2. ADD the butter to the flour mixture and pulse, or use a pastry cutter or your fingers to break up the butter into chickpea-size pieces. If using a food processor, do not over-process the dough or it gets tough.
3. DRIZZLE up to 1/4 cup of the egg mixture over the dough and pulse or stir until it just starts to come together (but is still mostly large crumbs). Mix in the lemon zest.
4. PLACE the dough on a lightly floured surface and pat it into one uniform piece. Flatten it into a disk, wrap in plastic and chill for 2 hours and up to 3 days. When ready to bake…
5. PREHEAT the oven to 400°F. Roll the dough into a 12-inch round—or as close to round as is easy for you. Transfer the dough to a rimmed baking sheet lined with parchment paper and chill while preparing the filling.
6. PREPARE the filling: Toss together the fruit, all but 1 tablespoon of the sugar, the salt, the lemon juice and zest, and the cornstarch. Use more cornstarch for juicy fruits like apples, berries and peaches, and less for drier fruits like figs.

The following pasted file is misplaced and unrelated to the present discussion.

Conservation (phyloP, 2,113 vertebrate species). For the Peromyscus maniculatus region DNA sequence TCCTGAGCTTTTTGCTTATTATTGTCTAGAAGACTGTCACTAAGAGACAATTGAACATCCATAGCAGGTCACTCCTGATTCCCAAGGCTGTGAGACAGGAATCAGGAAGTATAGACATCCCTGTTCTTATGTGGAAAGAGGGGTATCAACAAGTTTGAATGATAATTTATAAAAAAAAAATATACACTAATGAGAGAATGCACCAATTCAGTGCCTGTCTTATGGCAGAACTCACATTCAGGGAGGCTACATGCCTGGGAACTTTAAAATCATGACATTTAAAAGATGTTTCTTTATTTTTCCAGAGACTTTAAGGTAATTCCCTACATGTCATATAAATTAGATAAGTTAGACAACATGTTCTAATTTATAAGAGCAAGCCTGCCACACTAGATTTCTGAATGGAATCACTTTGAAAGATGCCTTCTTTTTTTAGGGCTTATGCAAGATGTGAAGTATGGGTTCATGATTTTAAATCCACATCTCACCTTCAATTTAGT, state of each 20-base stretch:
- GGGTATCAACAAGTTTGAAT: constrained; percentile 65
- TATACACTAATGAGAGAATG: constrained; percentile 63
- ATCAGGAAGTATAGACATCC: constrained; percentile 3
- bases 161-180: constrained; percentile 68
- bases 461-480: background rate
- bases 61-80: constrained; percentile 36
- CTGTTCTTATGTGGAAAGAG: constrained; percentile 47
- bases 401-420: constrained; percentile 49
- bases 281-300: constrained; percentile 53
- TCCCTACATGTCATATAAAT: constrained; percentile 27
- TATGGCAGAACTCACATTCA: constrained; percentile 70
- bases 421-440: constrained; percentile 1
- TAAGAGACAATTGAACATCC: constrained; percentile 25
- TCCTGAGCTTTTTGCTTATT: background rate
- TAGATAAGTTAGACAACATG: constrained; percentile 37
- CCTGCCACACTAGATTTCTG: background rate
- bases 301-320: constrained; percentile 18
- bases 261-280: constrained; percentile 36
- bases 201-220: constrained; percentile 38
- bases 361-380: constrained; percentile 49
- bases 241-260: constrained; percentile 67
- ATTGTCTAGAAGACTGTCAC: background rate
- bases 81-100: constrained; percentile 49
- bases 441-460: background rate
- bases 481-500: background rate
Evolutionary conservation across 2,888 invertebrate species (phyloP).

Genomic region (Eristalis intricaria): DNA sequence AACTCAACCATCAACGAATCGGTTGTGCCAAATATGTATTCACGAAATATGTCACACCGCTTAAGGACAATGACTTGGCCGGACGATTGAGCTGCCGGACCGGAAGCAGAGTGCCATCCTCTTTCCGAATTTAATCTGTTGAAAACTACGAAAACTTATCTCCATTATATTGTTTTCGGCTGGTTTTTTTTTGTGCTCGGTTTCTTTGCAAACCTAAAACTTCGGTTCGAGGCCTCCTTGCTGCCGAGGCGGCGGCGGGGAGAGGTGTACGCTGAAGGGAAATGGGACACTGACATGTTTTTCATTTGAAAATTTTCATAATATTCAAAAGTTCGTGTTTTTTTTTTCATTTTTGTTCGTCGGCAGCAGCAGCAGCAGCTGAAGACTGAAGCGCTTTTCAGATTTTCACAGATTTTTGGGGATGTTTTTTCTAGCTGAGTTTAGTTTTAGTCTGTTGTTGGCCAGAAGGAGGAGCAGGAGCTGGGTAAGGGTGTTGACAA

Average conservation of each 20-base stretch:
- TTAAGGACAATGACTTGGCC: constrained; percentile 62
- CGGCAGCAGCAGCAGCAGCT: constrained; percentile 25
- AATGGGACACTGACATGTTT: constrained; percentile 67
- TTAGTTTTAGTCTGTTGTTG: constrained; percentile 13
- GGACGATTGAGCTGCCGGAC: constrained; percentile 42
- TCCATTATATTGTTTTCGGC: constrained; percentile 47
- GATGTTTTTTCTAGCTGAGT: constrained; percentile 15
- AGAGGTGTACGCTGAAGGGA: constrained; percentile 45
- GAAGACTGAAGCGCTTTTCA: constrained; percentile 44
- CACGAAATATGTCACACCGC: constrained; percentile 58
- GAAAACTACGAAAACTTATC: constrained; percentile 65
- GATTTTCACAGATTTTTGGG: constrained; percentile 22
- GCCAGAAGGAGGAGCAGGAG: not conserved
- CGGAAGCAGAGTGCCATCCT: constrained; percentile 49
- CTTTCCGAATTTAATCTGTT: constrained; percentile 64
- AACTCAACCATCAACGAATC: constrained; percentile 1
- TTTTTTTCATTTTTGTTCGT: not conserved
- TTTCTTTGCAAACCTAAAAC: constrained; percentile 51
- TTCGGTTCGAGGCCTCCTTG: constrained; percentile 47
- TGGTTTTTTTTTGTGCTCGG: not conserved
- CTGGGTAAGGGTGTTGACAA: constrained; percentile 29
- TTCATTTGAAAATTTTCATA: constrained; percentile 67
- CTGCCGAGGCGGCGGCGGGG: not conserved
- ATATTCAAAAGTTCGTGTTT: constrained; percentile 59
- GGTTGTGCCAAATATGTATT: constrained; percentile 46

7. SPREAD the optional jam over the center of the dough circle, then place the fruit in the middle, leaving a border of 1½ to 2 inches (some people like the look of an even higher crust). Gently fold the pastry over the fruit, pleating to hold it in. Brush the pastry with the leftover egg and cream mixture. Sprinkle the reserved tablespoon of sugar on the crust.
8. BAKE for 35 to 45 minutes, until the filling bubbles up vigorously and the crust is golden. Cool for at least 20 minutes on a wire rack. Serve warm or at room temperature.
This recipe was adapted from one in the New York Times.